You wouldn't be alone if you had never heard of the Community Action Agency of St. Louis County. The CAA, which has been going strong since 1968, has a focus of ending poverty and aiding families stuck in the cycle of poverty. As the website states, they offer "services... to 22,000 low-income people in St. Louis County annually." Their programs and services include counseling, emergency/immediate services such as a food pantry, employment development, energy services, housing assistance, family support, and life skills. Additionally, programs even be can be found for parolees and gang prevention. Most interestingly (and uniquely), however, is a specific program they offer to those who are NOT in poverty. Perhaps those who may not understand or appreciate the realities of suffering that poverty engulfs one in.
They ask you to Step inside Poverty...and experience a month in the life of poverty. The CAA offers its very own Poverty Simulation called CAPS (Community Action Poverty Simulation), or "a unique opportunity to help the community understand what life is like with a shortage of money and a abundance of stress." The four week 'educational' program, which aims to help others understand what thousands of St. Louis families regularly experience, is a role playing experience that hopes to encourage others to take action to make a difference.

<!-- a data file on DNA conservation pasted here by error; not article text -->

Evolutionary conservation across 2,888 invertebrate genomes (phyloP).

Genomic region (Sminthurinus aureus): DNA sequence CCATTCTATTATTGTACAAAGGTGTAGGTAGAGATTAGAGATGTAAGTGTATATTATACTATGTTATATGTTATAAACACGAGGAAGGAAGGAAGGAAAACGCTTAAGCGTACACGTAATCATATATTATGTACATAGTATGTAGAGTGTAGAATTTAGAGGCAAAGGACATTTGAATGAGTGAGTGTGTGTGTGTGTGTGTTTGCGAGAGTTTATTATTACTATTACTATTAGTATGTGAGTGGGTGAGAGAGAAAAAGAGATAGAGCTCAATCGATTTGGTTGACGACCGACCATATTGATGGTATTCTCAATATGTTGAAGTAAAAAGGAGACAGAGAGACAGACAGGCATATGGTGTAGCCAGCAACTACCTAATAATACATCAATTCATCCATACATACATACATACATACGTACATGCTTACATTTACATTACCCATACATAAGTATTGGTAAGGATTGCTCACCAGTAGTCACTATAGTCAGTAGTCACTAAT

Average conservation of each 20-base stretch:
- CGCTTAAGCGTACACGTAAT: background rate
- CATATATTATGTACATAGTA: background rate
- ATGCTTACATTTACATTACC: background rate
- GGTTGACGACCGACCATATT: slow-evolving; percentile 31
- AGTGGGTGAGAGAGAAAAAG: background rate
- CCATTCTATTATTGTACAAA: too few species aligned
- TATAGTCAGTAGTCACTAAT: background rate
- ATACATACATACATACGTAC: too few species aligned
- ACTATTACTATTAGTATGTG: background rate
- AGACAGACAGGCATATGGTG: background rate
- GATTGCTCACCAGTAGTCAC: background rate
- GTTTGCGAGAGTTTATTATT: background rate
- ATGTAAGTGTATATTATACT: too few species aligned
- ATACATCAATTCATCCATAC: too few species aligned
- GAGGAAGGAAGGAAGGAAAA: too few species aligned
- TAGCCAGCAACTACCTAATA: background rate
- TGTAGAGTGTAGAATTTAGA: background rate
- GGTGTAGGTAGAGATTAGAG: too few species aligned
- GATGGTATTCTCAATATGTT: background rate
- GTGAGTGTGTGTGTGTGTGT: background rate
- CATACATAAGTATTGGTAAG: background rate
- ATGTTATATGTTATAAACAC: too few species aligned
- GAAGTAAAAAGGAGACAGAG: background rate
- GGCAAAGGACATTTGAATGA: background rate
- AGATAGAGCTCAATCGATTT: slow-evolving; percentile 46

"Using a simulation kit, participants role-play in the lives of low income families. Family scenarios are given out to groups who participate and each family is given time to seek services and support, obtain financial assistance and simply decide how to spend what little money the family has in order to survive."
CAPS stresses that it is not a game, and caters its program to organizations, schools, churches, and government officials.
Participators in Topeka Kansas described the simulation as "eye opening", that it "changed my preconceived notions about low income families. I now have an understanding of life for families living in poverty". One individual stated that the "simulation structure quickly creates a real feeling of anxiety and a sense of urgency to get things under control".
Of course, participators are able to leave their make-believe world at the end of the simulation and head back to their own lives. One can't help but wonder...can they really suddenly understand poverty? How might a person living in poverty feel about a simulation training that mimics the realities of their daily life? Would experiencing a make-believe simulation give you a greater understanding about poverty? Might it move you to take action? And might it move you more-so than the daily newscasts depicting the lives and struggles of real individuals with faces, names and families?
If not at least potentially offensive to some, the 'simulation' of poverty is most certainty a privileged one.